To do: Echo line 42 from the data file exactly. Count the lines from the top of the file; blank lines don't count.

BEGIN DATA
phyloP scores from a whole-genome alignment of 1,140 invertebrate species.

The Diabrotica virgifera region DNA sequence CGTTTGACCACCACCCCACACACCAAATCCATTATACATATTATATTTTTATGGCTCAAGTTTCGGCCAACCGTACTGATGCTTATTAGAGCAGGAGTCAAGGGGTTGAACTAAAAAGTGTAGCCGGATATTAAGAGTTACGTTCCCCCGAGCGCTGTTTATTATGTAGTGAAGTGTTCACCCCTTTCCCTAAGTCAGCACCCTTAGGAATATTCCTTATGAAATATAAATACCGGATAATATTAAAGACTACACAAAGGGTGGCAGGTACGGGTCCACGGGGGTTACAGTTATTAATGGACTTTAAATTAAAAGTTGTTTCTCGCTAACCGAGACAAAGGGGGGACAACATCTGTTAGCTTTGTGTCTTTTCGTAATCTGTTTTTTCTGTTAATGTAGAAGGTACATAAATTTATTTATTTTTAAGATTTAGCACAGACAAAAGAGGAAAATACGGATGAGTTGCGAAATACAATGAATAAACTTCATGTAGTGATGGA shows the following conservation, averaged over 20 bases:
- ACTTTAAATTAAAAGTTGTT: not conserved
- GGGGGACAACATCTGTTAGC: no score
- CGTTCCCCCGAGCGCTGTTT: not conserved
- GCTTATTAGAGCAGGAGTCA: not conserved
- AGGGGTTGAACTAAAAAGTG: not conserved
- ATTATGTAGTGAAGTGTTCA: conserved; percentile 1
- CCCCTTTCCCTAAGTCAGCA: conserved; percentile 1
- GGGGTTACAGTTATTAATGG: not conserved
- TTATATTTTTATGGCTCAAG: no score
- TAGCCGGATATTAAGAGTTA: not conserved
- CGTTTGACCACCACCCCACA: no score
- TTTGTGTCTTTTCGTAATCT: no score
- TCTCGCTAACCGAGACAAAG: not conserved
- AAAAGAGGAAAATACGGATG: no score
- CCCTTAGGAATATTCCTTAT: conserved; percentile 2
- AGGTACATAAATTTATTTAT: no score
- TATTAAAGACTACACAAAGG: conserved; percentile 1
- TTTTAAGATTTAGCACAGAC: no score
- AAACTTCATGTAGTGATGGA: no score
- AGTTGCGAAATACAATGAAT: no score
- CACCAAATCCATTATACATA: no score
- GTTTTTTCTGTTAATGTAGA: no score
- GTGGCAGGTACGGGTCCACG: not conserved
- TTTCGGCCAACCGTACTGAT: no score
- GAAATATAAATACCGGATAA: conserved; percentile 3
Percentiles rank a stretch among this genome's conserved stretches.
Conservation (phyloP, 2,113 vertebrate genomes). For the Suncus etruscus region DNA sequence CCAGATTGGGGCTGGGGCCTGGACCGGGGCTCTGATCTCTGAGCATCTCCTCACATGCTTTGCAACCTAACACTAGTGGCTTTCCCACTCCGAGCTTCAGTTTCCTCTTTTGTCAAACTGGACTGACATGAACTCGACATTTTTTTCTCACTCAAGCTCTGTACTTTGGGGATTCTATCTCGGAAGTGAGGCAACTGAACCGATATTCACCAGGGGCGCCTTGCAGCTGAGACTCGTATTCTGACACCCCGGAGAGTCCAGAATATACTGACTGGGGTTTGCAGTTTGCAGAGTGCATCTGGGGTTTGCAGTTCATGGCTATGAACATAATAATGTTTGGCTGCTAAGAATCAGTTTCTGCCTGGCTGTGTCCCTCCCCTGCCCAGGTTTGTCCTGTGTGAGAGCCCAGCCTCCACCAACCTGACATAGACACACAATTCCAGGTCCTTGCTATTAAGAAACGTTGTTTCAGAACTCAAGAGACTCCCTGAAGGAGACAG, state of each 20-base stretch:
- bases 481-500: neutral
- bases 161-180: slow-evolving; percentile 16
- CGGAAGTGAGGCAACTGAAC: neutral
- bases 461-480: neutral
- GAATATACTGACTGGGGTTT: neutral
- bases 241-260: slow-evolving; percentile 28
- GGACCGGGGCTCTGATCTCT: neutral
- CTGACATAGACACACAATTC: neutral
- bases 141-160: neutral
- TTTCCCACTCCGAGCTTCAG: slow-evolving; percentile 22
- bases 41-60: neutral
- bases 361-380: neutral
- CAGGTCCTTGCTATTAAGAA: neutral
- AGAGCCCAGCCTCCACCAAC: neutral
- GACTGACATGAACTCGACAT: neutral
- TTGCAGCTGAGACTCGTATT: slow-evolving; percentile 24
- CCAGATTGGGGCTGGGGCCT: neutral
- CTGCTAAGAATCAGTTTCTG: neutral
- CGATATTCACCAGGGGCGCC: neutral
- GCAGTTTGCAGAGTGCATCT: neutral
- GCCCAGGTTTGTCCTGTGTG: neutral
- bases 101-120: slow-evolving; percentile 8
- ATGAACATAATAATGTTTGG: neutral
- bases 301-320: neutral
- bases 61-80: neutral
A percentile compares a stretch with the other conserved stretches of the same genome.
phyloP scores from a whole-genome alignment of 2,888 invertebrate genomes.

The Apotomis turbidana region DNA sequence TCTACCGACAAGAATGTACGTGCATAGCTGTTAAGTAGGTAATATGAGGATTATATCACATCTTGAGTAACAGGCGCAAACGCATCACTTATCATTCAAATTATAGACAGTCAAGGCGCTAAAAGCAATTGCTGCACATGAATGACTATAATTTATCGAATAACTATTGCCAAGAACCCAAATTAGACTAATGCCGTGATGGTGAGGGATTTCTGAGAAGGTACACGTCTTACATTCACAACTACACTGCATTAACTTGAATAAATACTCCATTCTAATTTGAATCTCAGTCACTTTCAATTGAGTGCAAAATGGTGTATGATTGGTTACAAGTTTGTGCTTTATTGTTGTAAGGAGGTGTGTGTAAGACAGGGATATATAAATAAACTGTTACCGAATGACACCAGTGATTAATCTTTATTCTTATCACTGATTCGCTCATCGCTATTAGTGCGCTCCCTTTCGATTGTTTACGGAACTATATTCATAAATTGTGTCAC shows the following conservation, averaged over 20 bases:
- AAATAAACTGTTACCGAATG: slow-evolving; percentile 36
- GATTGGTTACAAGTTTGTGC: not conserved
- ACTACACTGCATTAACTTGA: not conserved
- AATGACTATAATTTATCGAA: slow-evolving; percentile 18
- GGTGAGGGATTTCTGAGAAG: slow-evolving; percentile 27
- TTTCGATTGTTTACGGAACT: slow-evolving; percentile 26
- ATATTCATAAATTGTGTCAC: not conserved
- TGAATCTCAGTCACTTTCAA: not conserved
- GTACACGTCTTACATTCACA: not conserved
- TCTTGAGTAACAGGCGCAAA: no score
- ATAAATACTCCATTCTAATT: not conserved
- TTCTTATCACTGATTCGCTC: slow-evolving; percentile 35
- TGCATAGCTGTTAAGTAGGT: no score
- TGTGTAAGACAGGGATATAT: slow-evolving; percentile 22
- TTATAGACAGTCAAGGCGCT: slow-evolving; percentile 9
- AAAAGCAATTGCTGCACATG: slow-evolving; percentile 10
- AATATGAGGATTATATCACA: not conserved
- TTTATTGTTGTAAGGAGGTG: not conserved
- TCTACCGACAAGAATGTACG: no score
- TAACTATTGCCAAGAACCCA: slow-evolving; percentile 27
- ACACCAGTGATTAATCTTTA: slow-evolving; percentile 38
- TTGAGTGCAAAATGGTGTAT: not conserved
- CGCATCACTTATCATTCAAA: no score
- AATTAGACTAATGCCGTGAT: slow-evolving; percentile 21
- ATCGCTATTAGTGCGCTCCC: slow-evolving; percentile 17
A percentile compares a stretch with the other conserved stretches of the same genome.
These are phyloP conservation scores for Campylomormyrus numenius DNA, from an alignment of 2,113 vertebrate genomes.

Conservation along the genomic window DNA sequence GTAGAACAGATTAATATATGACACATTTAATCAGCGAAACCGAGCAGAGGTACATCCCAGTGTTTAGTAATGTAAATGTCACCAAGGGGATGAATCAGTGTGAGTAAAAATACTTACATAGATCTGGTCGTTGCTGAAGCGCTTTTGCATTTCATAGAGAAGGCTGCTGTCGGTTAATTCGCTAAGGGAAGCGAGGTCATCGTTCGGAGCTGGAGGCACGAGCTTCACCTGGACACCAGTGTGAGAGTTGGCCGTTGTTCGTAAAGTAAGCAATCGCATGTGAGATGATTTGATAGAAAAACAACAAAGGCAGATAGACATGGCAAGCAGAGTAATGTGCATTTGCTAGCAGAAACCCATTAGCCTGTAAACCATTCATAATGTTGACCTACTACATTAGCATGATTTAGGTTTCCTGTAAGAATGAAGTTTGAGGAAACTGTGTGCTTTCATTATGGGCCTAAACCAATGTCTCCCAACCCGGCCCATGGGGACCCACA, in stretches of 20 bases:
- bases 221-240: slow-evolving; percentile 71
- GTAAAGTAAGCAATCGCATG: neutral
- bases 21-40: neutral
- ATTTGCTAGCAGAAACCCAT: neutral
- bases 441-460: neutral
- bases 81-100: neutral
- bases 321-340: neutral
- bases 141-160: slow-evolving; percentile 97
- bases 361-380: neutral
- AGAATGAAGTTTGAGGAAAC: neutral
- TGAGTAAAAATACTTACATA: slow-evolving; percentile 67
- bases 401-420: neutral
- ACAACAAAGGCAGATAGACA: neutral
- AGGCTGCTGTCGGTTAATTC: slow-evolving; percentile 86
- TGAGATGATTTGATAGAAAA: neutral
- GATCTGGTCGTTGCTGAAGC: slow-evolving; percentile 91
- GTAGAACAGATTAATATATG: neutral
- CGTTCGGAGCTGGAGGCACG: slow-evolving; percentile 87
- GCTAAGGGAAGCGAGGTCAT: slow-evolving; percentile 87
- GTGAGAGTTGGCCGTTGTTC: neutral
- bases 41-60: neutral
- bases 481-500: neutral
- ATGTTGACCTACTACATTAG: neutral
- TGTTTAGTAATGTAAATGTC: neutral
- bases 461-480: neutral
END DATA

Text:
- CAGGTCCTTGCTATTAAGAA: neutral